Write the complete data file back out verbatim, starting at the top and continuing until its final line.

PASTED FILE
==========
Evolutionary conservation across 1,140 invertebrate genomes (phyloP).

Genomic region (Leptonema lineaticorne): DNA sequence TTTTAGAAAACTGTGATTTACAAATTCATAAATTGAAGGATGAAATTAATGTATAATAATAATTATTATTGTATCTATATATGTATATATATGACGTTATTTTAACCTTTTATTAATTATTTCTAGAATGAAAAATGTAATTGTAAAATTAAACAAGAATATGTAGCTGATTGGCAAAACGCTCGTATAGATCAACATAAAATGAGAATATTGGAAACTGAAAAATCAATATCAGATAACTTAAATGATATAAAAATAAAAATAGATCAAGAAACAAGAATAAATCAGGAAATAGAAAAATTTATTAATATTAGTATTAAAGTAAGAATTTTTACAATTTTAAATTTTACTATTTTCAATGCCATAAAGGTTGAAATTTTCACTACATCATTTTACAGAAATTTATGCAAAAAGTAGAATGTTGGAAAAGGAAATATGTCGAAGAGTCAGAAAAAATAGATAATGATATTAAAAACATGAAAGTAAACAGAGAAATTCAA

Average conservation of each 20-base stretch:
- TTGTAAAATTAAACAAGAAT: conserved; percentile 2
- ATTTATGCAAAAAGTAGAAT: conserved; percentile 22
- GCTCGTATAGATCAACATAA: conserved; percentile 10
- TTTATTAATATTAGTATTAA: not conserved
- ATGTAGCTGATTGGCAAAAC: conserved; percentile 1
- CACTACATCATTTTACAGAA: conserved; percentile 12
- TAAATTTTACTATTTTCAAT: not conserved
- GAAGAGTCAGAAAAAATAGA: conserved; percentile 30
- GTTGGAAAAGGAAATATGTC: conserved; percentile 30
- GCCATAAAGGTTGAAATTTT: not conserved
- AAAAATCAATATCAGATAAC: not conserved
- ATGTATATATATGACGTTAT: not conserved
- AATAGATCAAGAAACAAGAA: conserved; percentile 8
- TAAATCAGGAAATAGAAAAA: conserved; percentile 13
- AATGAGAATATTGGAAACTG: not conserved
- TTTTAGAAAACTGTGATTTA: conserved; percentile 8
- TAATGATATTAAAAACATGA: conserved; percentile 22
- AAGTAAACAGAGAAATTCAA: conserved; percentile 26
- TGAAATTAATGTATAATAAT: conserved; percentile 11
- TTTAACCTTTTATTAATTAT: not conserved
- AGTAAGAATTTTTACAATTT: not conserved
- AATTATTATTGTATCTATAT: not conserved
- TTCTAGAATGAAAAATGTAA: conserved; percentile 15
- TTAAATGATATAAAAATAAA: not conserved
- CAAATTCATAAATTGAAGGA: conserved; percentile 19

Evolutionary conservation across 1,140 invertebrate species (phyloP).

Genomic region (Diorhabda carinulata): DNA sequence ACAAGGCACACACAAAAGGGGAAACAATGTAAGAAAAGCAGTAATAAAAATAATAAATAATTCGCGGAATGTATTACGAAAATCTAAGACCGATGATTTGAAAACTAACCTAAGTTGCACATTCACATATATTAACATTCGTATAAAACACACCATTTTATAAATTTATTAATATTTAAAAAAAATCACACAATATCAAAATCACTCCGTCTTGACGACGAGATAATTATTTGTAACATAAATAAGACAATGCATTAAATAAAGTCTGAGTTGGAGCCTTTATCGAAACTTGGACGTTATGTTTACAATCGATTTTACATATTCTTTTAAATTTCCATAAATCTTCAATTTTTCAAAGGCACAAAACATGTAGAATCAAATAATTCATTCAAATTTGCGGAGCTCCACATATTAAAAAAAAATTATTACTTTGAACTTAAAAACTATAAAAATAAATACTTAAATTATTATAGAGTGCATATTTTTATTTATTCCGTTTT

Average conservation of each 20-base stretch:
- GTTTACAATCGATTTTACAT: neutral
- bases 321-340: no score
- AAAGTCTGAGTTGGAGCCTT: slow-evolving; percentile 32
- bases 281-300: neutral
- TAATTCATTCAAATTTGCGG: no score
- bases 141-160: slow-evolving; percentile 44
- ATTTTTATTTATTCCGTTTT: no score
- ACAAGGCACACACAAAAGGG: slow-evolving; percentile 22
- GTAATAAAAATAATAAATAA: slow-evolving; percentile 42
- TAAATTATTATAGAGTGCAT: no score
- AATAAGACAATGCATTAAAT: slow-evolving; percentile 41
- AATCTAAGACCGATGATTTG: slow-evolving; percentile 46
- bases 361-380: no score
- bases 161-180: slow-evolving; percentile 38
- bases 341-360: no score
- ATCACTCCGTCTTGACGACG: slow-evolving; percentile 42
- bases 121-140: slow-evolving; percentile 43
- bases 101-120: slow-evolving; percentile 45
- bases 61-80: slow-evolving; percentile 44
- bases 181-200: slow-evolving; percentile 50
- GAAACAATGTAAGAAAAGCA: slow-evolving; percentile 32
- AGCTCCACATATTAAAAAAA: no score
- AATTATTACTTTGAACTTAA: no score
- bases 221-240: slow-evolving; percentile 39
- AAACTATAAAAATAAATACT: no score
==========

Evolutionary conservation across 1,140 invertebrate genomes (phyloP).

Genomic region (Leptonema lineaticorne): DNA sequence TTTTAGAAAACTGTGATTTACAAATTCATAAATTGAAGGATGAAATTAATGTATAATAATAATTATTATTGTATCTATATATGTATATATATGACGTTATTTTAACCTTTTATTAATTATTTCTAGAATGAAAAATGTAATTGTAAAATTAAACAAGAATATGTAGCTGATTGGCAAAACGCTCGTATAGATCAACATAAAATGAGAATATTGGAAACTGAAAAATCAATATCAGATAACTTAAATGATATAAAAATAAAAATAGATCAAGAAACAAGAATAAATCAGGAAATAGAAAAATTTATTAATATTAGTATTAAAGTAAGAATTTTTACAATTTTAAATTTTACTATTTTCAATGCCATAAAGGTTGAAATTTTCACTACATCATTTTACAGAAATTTATGCAAAAAGTAGAATGTTGGAAAAGGAAATATGTCGAAGAGTCAGAAAAAATAGATAATGATATTAAAAACATGAAAGTAAACAGAGAAATTCAA

Average conservation of each 20-base stretch:
- TTGTAAAATTAAACAAGAAT: conserved; percentile 2
- ATTTATGCAAAAAGTAGAAT: conserved; percentile 22
- GCTCGTATAGATCAACATAA: conserved; percentile 10
- TTTATTAATATTAGTATTAA: not conserved
- ATGTAGCTGATTGGCAAAAC: conserved; percentile 1
- CACTACATCATTTTACAGAA: conserved; percentile 12
- TAAATTTTACTATTTTCAAT: not conserved
- GAAGAGTCAGAAAAAATAGA: conserved; percentile 30
- GTTGGAAAAGGAAATATGTC: conserved; percentile 30
- GCCATAAAGGTTGAAATTTT: not conserved
- AAAAATCAATATCAGATAAC: not conserved
- ATGTATATATATGACGTTAT: not conserved
- AATAGATCAAGAAACAAGAA: conserved; percentile 8
- TAAATCAGGAAATAGAAAAA: conserved; percentile 13
- AATGAGAATATTGGAAACTG: not conserved
- TTTTAGAAAACTGTGATTTA: conserved; percentile 8
- TAATGATATTAAAAACATGA: conserved; percentile 22
- AAGTAAACAGAGAAATTCAA: conserved; percentile 26
- TGAAATTAATGTATAATAAT: conserved; percentile 11
- TTTAACCTTTTATTAATTAT: not conserved
- AGTAAGAATTTTTACAATTT: not conserved
- AATTATTATTGTATCTATAT: not conserved
- TTCTAGAATGAAAAATGTAA: conserved; percentile 15
- TTAAATGATATAAAAATAAA: not conserved
- CAAATTCATAAATTGAAGGA: conserved; percentile 19

Evolutionary conservation across 1,140 invertebrate species (phyloP).

Genomic region (Diorhabda carinulata): DNA sequence ACAAGGCACACACAAAAGGGGAAACAATGTAAGAAAAGCAGTAATAAAAATAATAAATAATTCGCGGAATGTATTACGAAAATCTAAGACCGATGATTTGAAAACTAACCTAAGTTGCACATTCACATATATTAACATTCGTATAAAACACACCATTTTATAAATTTATTAATATTTAAAAAAAATCACACAATATCAAAATCACTCCGTCTTGACGACGAGATAATTATTTGTAACATAAATAAGACAATGCATTAAATAAAGTCTGAGTTGGAGCCTTTATCGAAACTTGGACGTTATGTTTACAATCGATTTTACATATTCTTTTAAATTTCCATAAATCTTCAATTTTTCAAAGGCACAAAACATGTAGAATCAAATAATTCATTCAAATTTGCGGAGCTCCACATATTAAAAAAAAATTATTACTTTGAACTTAAAAACTATAAAAATAAATACTTAAATTATTATAGAGTGCATATTTTTATTTATTCCGTTTT

Average conservation of each 20-base stretch:
- GTTTACAATCGATTTTACAT: neutral
- bases 321-340: no score
- AAAGTCTGAGTTGGAGCCTT: slow-evolving; percentile 32
- bases 281-300: neutral
- TAATTCATTCAAATTTGCGG: no score
- bases 141-160: slow-evolving; percentile 44
- ATTTTTATTTATTCCGTTTT: no score
- ACAAGGCACACACAAAAGGG: slow-evolving; percentile 22
- GTAATAAAAATAATAAATAA: slow-evolving; percentile 42
- TAAATTATTATAGAGTGCAT: no score
- AATAAGACAATGCATTAAAT: slow-evolving; percentile 41
- AATCTAAGACCGATGATTTG: slow-evolving; percentile 46
- bases 361-380: no score
- bases 161-180: slow-evolving; percentile 38
- bases 341-360: no score
- ATCACTCCGTCTTGACGACG: slow-evolving; percentile 42
- bases 121-140: slow-evolving; percentile 43
- bases 101-120: slow-evolving; percentile 45
- bases 61-80: slow-evolving; percentile 44
- bases 181-200: slow-evolving; percentile 50
- GAAACAATGTAAGAAAAGCA: slow-evolving; percentile 32
- AGCTCCACATATTAAAAAAA: no score
- AATTATTACTTTGAACTTAA: no score
- bases 221-240: slow-evolving; percentile 39
- AAACTATAAAAATAAATACT: no score